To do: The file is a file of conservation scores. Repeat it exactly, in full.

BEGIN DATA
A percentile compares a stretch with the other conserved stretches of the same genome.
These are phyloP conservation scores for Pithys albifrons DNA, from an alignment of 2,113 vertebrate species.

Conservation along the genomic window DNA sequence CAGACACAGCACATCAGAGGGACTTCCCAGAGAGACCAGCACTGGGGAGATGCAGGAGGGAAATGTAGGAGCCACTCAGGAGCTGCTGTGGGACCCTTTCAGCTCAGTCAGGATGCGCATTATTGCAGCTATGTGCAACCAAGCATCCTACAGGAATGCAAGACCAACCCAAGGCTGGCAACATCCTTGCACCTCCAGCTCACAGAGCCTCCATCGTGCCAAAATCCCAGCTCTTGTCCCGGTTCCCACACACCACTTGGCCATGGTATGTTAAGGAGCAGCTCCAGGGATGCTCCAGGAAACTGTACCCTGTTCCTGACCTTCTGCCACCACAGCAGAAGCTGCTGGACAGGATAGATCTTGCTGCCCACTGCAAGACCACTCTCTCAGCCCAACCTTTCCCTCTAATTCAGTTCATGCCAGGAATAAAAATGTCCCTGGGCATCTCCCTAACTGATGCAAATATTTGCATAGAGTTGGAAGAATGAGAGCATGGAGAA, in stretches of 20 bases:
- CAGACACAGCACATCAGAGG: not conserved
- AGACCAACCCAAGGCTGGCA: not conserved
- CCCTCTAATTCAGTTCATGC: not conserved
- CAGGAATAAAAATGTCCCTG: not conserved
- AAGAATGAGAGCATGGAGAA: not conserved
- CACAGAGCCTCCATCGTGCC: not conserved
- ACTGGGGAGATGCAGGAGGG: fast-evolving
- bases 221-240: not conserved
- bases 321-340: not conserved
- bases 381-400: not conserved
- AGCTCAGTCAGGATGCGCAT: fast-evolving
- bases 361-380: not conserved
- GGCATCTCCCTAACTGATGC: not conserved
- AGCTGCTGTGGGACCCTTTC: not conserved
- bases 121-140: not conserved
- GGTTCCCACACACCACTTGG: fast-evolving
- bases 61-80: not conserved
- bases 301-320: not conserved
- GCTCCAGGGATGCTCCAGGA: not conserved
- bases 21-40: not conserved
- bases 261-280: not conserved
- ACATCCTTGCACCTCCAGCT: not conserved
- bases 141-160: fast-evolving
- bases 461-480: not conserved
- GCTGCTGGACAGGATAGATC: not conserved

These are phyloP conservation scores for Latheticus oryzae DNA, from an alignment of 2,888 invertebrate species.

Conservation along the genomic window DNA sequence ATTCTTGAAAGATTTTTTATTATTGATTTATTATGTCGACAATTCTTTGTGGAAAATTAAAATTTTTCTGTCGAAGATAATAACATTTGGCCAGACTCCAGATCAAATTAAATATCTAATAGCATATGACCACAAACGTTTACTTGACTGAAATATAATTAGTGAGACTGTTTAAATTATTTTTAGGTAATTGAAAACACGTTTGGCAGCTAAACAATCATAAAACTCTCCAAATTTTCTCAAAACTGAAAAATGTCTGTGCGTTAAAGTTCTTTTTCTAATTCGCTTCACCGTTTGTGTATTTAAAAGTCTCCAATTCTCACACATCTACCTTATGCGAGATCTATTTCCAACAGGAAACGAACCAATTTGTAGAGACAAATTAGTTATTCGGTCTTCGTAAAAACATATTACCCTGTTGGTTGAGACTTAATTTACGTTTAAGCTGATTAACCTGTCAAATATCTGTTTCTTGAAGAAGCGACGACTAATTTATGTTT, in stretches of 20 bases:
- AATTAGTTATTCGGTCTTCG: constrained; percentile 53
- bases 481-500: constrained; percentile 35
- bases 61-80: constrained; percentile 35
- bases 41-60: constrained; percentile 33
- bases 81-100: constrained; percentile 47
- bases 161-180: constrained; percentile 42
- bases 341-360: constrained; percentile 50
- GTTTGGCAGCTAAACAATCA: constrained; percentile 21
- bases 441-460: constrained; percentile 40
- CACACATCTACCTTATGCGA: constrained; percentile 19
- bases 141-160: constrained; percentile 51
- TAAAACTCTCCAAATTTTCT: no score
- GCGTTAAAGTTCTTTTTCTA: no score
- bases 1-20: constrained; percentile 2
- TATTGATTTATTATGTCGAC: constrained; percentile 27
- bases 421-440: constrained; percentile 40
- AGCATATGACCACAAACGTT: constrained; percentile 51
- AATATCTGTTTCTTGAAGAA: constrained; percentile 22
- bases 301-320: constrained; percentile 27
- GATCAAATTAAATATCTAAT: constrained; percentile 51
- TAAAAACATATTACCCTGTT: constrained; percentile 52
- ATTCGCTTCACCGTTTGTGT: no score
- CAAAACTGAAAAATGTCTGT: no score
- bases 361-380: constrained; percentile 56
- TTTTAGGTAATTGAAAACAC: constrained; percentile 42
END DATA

A percentile compares a stretch with the other conserved stretches of the same genome.
These are phyloP conservation scores for Pithys albifrons DNA, from an alignment of 2,113 vertebrate species.

Conservation along the genomic window DNA sequence CAGACACAGCACATCAGAGGGACTTCCCAGAGAGACCAGCACTGGGGAGATGCAGGAGGGAAATGTAGGAGCCACTCAGGAGCTGCTGTGGGACCCTTTCAGCTCAGTCAGGATGCGCATTATTGCAGCTATGTGCAACCAAGCATCCTACAGGAATGCAAGACCAACCCAAGGCTGGCAACATCCTTGCACCTCCAGCTCACAGAGCCTCCATCGTGCCAAAATCCCAGCTCTTGTCCCGGTTCCCACACACCACTTGGCCATGGTATGTTAAGGAGCAGCTCCAGGGATGCTCCAGGAAACTGTACCCTGTTCCTGACCTTCTGCCACCACAGCAGAAGCTGCTGGACAGGATAGATCTTGCTGCCCACTGCAAGACCACTCTCTCAGCCCAACCTTTCCCTCTAATTCAGTTCATGCCAGGAATAAAAATGTCCCTGGGCATCTCCCTAACTGATGCAAATATTTGCATAGAGTTGGAAGAATGAGAGCATGGAGAA, in stretches of 20 bases:
- CAGACACAGCACATCAGAGG: not conserved
- AGACCAACCCAAGGCTGGCA: not conserved
- CCCTCTAATTCAGTTCATGC: not conserved
- CAGGAATAAAAATGTCCCTG: not conserved
- AAGAATGAGAGCATGGAGAA: not conserved
- CACAGAGCCTCCATCGTGCC: not conserved
- ACTGGGGAGATGCAGGAGGG: fast-evolving
- bases 221-240: not conserved
- bases 321-340: not conserved
- bases 381-400: not conserved
- AGCTCAGTCAGGATGCGCAT: fast-evolving
- bases 361-380: not conserved
- GGCATCTCCCTAACTGATGC: not conserved
- AGCTGCTGTGGGACCCTTTC: not conserved
- bases 121-140: not conserved
- GGTTCCCACACACCACTTGG: fast-evolving
- bases 61-80: not conserved
- bases 301-320: not conserved
- GCTCCAGGGATGCTCCAGGA: not conserved
- bases 21-40: not conserved
- bases 261-280: not conserved
- ACATCCTTGCACCTCCAGCT: not conserved
- bases 141-160: fast-evolving
- bases 461-480: not conserved
- GCTGCTGGACAGGATAGATC: not conserved

These are phyloP conservation scores for Latheticus oryzae DNA, from an alignment of 2,888 invertebrate species.

Conservation along the genomic window DNA sequence ATTCTTGAAAGATTTTTTATTATTGATTTATTATGTCGACAATTCTTTGTGGAAAATTAAAATTTTTCTGTCGAAGATAATAACATTTGGCCAGACTCCAGATCAAATTAAATATCTAATAGCATATGACCACAAACGTTTACTTGACTGAAATATAATTAGTGAGACTGTTTAAATTATTTTTAGGTAATTGAAAACACGTTTGGCAGCTAAACAATCATAAAACTCTCCAAATTTTCTCAAAACTGAAAAATGTCTGTGCGTTAAAGTTCTTTTTCTAATTCGCTTCACCGTTTGTGTATTTAAAAGTCTCCAATTCTCACACATCTACCTTATGCGAGATCTATTTCCAACAGGAAACGAACCAATTTGTAGAGACAAATTAGTTATTCGGTCTTCGTAAAAACATATTACCCTGTTGGTTGAGACTTAATTTACGTTTAAGCTGATTAACCTGTCAAATATCTGTTTCTTGAAGAAGCGACGACTAATTTATGTTT, in stretches of 20 bases:
- AATTAGTTATTCGGTCTTCG: constrained; percentile 53
- bases 481-500: constrained; percentile 35
- bases 61-80: constrained; percentile 35
- bases 41-60: constrained; percentile 33
- bases 81-100: constrained; percentile 47
- bases 161-180: constrained; percentile 42
- bases 341-360: constrained; percentile 50
- GTTTGGCAGCTAAACAATCA: constrained; percentile 21
- bases 441-460: constrained; percentile 40
- CACACATCTACCTTATGCGA: constrained; percentile 19
- bases 141-160: constrained; percentile 51
- TAAAACTCTCCAAATTTTCT: no score
- GCGTTAAAGTTCTTTTTCTA: no score
- bases 1-20: constrained; percentile 2
- TATTGATTTATTATGTCGAC: constrained; percentile 27
- bases 421-440: constrained; percentile 40
- AGCATATGACCACAAACGTT: constrained; percentile 51
- AATATCTGTTTCTTGAAGAA: constrained; percentile 22
- bases 301-320: constrained; percentile 27
- GATCAAATTAAATATCTAAT: constrained; percentile 51
- TAAAAACATATTACCCTGTT: constrained; percentile 52
- ATTCGCTTCACCGTTTGTGT: no score
- CAAAACTGAAAAATGTCTGT: no score
- bases 361-380: constrained; percentile 56
- TTTTAGGTAATTGAAAACAC: constrained; percentile 42